The magic of Øya, the world’s greenest music festival
“Oh, green world/ Don’t desert me now/ Bring me back to fallen town/ Where someone is still alive…” Never have these words felt more fitting than when belted out by Damon Albarn during a rallying rendition of Gorillaz’ 2005 hit “O Green World” at Norway’s Øya Festival. The music event – back in Oslo this year after a three-year hiatus – is the greenest in the world.
Øya, which earned that accolade at the 2020 A Greener Festival Awards, is a trailblazer. It has been running on renewable energy for over a decade. More than 90 per cent of all food served on the site is organic, and almost 40 per cent of it is meat-free. All meals are served in compostable packaging – some of the plates are even edible – and all waste is hand-sorted, with more than 60 per cent of it being recycled.
Guilt-free partying only scrapes the surface of what Øya has to offer. Taking place in Oslo’s tree-filled Tøyenparken, it is minutes away from deep, navy-blue fjords that shock away the clingiest of hangovers. Portable wooden saunas, sailed by uniformed captains, float along the water, inviting you to sweat out the sins of the night before. In the distance, islands – or øyer in Norwegian – mushroom up along the horizon, dotted with red and green summer houses. Within the site, the loos are not a living hell (UK festivals, this is possible), and nobody is throwing beer, either – it’s far too expensive to waste.
Every year, the line-up is superb – and it’s got a 50/50 gender split. Norwegian folk duo Kings of Convenience are one of the first bands to play this year, on the Wednesday. Mixing twinkly acoustic guitars and charming, boyish lyrics, they draw a sweet, swaying crowd on the crest of a hill, under dappled sunlight. Brenn, a youthful rock group that look and sound like they’re straight out of School of Rock (a good thing), thrash their way through a lively set, while New Zealand’s sonic shapeshifter Aldous Harding plays an eccentric show that climaxes with a slowly swelling live version of “Leathery Whip”.
Albarn and Jamie Hewlett’s imaginary cartoon quartet Gorillaz, who have been on a worldwide tour since April, are the first headliners. Their set, perfected after so many months on the road, swings between the more mournful – “On Melancholy Hill” – and the pulsing hits like “Feel Good” and “Clint Eastwood”. Albarn wades through the rapt crowd and tells us stories about surreal daydreams he’s had and Viking ancestors.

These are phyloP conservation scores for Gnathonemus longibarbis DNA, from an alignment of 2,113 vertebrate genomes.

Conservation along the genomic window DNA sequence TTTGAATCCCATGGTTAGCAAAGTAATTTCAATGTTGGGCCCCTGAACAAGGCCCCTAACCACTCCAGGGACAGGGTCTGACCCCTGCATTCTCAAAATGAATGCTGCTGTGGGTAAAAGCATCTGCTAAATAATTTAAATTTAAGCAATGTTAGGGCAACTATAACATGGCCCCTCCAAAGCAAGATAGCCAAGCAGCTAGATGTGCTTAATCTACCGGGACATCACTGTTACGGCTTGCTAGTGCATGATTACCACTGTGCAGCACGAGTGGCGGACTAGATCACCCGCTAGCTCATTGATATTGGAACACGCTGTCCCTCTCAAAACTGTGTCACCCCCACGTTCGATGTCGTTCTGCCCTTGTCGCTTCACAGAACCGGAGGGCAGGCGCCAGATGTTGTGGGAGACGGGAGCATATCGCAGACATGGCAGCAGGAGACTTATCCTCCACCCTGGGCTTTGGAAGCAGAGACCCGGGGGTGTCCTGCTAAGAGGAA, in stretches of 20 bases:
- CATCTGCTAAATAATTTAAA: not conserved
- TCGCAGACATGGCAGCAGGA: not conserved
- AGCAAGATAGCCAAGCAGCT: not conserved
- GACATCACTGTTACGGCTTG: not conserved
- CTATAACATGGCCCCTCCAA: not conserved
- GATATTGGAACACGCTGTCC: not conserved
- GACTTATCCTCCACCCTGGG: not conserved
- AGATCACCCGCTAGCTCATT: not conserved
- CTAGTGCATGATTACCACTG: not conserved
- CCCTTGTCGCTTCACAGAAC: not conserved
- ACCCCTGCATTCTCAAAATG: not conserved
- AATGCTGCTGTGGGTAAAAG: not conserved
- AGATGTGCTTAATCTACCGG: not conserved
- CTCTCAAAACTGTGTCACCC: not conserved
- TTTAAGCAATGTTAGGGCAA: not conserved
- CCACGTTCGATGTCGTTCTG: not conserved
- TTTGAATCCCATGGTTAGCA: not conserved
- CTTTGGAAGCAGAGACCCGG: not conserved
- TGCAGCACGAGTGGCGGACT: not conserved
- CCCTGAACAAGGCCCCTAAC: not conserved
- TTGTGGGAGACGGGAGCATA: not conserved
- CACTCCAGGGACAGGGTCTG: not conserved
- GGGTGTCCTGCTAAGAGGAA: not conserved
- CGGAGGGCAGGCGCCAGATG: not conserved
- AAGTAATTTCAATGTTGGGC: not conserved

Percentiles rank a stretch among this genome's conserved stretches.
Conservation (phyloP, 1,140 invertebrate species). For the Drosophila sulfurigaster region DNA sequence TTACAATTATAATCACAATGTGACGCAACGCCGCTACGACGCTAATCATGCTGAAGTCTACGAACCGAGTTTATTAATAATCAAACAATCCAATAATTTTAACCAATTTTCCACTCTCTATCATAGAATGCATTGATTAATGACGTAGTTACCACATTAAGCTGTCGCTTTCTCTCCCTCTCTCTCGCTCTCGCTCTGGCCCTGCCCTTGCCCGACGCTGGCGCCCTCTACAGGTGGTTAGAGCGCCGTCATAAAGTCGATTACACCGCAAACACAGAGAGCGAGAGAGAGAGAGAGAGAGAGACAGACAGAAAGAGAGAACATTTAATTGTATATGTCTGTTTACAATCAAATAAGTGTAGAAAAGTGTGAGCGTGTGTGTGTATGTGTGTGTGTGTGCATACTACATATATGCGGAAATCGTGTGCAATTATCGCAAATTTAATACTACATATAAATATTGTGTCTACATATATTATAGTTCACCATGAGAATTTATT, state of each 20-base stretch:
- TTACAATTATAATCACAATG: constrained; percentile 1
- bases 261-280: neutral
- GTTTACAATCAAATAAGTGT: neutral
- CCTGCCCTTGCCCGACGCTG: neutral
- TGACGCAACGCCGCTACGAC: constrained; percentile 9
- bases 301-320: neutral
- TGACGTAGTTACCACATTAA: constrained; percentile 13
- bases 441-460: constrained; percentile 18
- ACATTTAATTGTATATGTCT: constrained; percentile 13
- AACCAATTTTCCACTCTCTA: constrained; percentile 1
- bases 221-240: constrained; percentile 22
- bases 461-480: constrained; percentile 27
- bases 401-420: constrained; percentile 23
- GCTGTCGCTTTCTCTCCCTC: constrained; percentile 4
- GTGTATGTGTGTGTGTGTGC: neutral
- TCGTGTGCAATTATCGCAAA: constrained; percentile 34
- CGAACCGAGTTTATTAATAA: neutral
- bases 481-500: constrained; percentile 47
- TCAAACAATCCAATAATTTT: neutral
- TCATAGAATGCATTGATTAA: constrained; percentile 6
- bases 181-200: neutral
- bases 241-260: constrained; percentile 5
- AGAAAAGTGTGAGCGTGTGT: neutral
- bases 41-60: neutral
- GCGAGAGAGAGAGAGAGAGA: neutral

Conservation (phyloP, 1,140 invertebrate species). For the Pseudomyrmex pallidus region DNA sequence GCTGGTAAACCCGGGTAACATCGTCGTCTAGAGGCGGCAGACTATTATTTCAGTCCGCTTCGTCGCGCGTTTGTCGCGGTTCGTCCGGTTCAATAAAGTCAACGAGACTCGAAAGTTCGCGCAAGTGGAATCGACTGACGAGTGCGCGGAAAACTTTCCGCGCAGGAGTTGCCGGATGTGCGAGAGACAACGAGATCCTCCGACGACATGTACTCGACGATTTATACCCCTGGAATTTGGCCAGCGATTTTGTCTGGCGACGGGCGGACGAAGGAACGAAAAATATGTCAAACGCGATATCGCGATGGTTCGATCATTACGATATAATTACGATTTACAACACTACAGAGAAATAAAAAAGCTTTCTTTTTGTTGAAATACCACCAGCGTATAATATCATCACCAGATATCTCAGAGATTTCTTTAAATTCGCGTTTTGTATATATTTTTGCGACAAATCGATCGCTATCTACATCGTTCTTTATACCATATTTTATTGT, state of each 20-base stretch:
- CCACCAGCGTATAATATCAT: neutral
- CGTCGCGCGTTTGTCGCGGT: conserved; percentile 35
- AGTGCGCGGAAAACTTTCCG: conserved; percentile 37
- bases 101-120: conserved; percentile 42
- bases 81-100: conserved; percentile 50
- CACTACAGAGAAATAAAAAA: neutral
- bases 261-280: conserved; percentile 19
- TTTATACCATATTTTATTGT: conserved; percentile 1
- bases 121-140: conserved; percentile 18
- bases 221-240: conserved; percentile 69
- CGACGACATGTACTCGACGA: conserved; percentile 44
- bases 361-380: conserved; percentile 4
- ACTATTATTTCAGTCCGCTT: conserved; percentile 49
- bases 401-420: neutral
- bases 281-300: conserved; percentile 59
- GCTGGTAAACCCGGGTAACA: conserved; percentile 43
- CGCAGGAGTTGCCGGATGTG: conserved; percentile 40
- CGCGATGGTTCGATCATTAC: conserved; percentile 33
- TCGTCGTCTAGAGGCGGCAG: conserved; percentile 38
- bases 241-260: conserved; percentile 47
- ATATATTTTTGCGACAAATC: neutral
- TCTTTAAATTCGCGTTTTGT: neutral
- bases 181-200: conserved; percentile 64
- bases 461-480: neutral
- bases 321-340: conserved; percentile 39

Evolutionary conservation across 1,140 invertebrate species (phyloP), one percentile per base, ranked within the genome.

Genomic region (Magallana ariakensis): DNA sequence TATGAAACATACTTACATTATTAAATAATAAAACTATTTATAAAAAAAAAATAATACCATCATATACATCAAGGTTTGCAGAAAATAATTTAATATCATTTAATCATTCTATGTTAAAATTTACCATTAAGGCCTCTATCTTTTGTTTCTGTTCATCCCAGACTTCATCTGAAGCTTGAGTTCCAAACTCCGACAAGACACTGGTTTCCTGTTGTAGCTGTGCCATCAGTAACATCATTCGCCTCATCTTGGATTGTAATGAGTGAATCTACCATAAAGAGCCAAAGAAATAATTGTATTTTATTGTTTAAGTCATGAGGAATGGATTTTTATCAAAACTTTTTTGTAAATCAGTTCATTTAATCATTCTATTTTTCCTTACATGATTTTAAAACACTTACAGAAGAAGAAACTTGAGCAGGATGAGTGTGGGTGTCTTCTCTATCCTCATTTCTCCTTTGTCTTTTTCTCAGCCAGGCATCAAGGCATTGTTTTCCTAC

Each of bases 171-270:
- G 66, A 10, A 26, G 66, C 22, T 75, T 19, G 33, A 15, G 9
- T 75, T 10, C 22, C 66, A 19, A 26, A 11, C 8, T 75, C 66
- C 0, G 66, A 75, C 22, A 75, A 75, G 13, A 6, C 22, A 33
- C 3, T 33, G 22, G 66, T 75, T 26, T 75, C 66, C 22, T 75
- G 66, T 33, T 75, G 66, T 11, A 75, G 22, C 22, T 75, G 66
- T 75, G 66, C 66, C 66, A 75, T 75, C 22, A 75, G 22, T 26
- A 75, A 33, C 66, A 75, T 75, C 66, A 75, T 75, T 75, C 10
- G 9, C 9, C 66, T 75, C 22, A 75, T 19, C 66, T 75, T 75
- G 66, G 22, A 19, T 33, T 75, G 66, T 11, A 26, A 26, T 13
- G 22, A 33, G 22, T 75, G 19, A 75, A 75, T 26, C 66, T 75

On Thursday, Dublin post-punk outfit Fontaines DC play a loose, frantic set – frontman Grian Chatten is itchy, agitated, pacing. He seems to convulse with the music. He’s wearing an Outkast t-shirt, and his Adidas trackies with green stripes are a nod to Ireland. His bandmates, one in a Slipknot top, seem subdued in comparison. British soul singer Michael Kiwanuka switches the tempo with his anguished “Solid Ground” and the soaring “Love & Hate”, his warm, gritty voice clashing beautifully with Michael Jablonka’s slicing electric guitar.
Headlining the main stage are Nick Cave and the Bad Seeds – heart-rending with “O Children”, defiant with “Jubilee Street”, playful with “Red Right Hand”. Warren Ellis, with his curly, shell-white beard, looks like he’s been plucked from the bottom of a fjord. The nimble, besuited Cave cannot stop reaching out to clutch the hands of those in the front row, as though he’s searching for connection. He dashes back to his piano just in time to be ensconced in a singalong to the gorgeous, plaintive “Into My Arms”.
Equally majestic the following day is Florence + the Machine, Welch spinning across the stage with her bare feet and Rapunzel-length red hair. The bewitching south London singer treats the crowd to many of the hits from her multi-platinum debut album Lungs. More than a decade since its release, songs like the skittish “Kiss with a Fist” to the triumphant “Dog Days are Over” feel as fresh as ever. Before she howls power ballad “Never Let Me Go”, she tells the crowd she had vowed never to perform it again because it filled her with shame. “I haven’t sung this in a long time because, when I wrote it, I was very young and very drunk and very sad,” the singer, a recovering alcoholic, says. “But we’ve started playing it again as a thank you to all of you who held my water-logged heart for so long.”
On the final day, London DJ and one of the world’s best crowd puppeteers Ben UFO delivers an exuberant, sweaty set to whistles of approval on the clubbing stage. He flits gingerly between crunchy house, smooth garage and murky techno. Later, British rap’s leading woman Little Simz – whose latest record, 2021’s Sometimes I Might Be Introvert, was called “the most thrilling album of the year” by The Independent– gives a decidedly extrovert performance. Bouncing across the stage, she delivers a set that seals her status as one of the most exciting performers of her generation: monumental stamina and flows so fast they’d leave Twista in the dust. Norway’s sweetheart Aurora closes out the festival with an angelic performance, singing in front of a giant pink moon. “Tusen takk,” she gushes, over and over, to her adoring fans. And I can only say the same to Øya. A thousand thanks.